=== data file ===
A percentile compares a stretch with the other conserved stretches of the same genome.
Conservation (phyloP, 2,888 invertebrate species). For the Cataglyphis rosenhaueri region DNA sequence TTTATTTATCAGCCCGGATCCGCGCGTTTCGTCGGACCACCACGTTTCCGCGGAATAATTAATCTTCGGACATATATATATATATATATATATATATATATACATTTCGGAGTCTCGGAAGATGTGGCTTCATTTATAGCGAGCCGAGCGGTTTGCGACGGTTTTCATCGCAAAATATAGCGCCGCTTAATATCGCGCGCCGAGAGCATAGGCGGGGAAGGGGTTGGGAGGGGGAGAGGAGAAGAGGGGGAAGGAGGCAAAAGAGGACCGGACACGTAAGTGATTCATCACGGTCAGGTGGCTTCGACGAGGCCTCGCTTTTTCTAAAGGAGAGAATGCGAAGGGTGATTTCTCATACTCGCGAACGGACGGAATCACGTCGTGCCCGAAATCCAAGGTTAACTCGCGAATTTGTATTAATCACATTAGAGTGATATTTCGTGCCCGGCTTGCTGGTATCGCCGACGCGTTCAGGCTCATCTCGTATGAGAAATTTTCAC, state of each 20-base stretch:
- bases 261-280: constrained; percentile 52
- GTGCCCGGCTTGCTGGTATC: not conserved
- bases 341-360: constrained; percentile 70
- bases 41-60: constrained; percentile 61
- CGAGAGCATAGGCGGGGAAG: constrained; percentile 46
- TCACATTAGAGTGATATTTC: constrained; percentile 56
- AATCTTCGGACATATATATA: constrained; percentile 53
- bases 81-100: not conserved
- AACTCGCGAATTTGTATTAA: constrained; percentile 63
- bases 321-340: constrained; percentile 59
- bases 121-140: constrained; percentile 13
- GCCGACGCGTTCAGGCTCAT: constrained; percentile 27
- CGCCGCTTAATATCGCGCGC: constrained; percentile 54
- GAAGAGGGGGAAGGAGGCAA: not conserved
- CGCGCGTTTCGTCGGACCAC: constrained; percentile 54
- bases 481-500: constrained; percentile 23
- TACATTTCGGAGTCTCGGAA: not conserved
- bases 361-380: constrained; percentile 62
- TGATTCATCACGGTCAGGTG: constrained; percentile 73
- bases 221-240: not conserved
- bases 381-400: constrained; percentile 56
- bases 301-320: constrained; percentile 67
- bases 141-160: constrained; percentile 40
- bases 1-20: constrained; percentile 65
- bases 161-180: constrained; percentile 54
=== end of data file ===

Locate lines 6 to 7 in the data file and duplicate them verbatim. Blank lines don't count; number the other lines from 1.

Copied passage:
- bases 41-60: constrained; percentile 61
- CGAGAGCATAGGCGGGGAAG: constrained; percentile 46